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Cynanchum stauntonii

Botanical Name: Cynanchum stauntonii
Family:    Apocynaceae
Subfamily:Asclepiadoideae
Genus:    Cynanchum
Kingdom:    Plantae
Order:    Gentianales
Common Chinese Name :Bai Qian

Habitat :
These species are found worldwide in the tropics and subtropics. Several species also grow in temperate regions along water edges where it is shady and damp. Sunny places in moist woodland, water-logged lands at low to moderate elevations.

Description:
Cynanchum stauntonii  is a perennial  climbing  herb,erect half-shrub, high 30 ~ 60cm. Stems cylindrical, with thin edges. 6-13cm,width of .03-0.5cmLeaves opposite, lanceolate or linear-lanceolate, long 6 ~ 13cm, width of 0.3 ~ 0.5cm, ends acuminate, midrib apparent. Cymes axillary, 3 to 8 flowers; Calyx 5 parted; Corolla purple, radial, inner surface is pilose, lobes narrowly triangular; Vice corolla lobes peltate, apex slightly thicker and the inner volume; stamens 5, and co-generation core column pistil, anther 2 rooms; stigma convex, including the films in the anther.  Fruit solitary follicles. Flowering 5 to 8 months, the fruit of 9 to 10 months
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Slender cylindrical roots, branching, slightly curved, long 4 ~ 15cm, diameter of 1.5 ~ 4mm; surface yellow-white or yellowish brown, for length of 1.5 ~ 4.5cm, the top of a residual stem; crisp, hollow cross section. Tufted slender curved section at the root, long up to 10cm, diameter of less than 1mm, there was hair to be like many branches, often twisting into the group. Gas micro, slightly sweet taste.

Cultivation:
We have very little information on this species and do not know if it will be hardy in Britain, though judging by its native range it could succeed outdoors in many parts of this country. It probably does not have any special cultivation requirements and will probably succeed in most soils in a sunny position.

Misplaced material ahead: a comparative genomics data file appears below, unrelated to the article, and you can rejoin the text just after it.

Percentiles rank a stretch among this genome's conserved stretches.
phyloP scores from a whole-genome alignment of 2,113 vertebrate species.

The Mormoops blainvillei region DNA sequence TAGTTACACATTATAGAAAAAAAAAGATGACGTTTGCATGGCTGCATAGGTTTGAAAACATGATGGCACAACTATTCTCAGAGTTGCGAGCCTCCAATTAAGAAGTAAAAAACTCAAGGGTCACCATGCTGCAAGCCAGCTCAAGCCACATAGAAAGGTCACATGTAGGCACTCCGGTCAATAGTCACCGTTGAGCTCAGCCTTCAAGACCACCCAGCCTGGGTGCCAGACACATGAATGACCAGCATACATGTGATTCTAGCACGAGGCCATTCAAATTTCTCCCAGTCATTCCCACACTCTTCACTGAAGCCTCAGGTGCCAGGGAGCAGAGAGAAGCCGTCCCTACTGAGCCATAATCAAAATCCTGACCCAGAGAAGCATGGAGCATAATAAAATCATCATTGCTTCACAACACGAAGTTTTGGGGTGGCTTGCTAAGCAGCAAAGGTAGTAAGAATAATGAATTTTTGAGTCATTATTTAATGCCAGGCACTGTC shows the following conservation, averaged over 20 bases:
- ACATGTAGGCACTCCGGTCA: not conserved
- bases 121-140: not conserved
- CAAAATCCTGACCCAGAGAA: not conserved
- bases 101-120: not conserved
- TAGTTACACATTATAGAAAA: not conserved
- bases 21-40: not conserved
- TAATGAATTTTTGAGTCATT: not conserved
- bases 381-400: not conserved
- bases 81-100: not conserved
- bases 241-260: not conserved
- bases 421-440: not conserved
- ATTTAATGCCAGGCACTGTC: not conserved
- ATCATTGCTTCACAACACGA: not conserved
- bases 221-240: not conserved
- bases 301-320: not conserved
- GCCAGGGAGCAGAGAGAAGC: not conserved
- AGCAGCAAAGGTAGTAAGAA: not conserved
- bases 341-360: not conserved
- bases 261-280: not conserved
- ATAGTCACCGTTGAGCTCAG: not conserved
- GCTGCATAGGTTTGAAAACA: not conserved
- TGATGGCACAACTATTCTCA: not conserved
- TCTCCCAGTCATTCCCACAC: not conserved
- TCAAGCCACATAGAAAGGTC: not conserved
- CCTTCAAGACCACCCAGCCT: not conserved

Propagation:
Seed – sow spring in the greenhouse. When they are large enough to handle, prick the seedlings out into individual pots and grow them on in the greenhouse for at least their first winter. Plant them out into their permanent positions in late spring or early summer, after the last expected frosts. Division in spring.

Medicinal Uses:
The dried root, decocted with other herbs, is anodyne, antitussive and expectorant. A decoction of the root is used in the treatment of coughs and asthma. Decoctions of all parts are used as a febrifuge and for treating internal fever. The roots are used medicinally for pulmonary tuber-culosis, infantile malnutrition due to intestinal parasites, influenza, cough, and chronic bronchitis.

Known Hazards:  There are some reports of toxins in this genus

Disclaimer:
The information presented herein is intended for educational purposes only. Individual results may vary, and before using any supplements, it is always advisable to consult with your own health care provider.

Resources:
http://www.answers.com/topic/cynanchum
http://www.herbnet.com/Herb%20Uses_AB.htm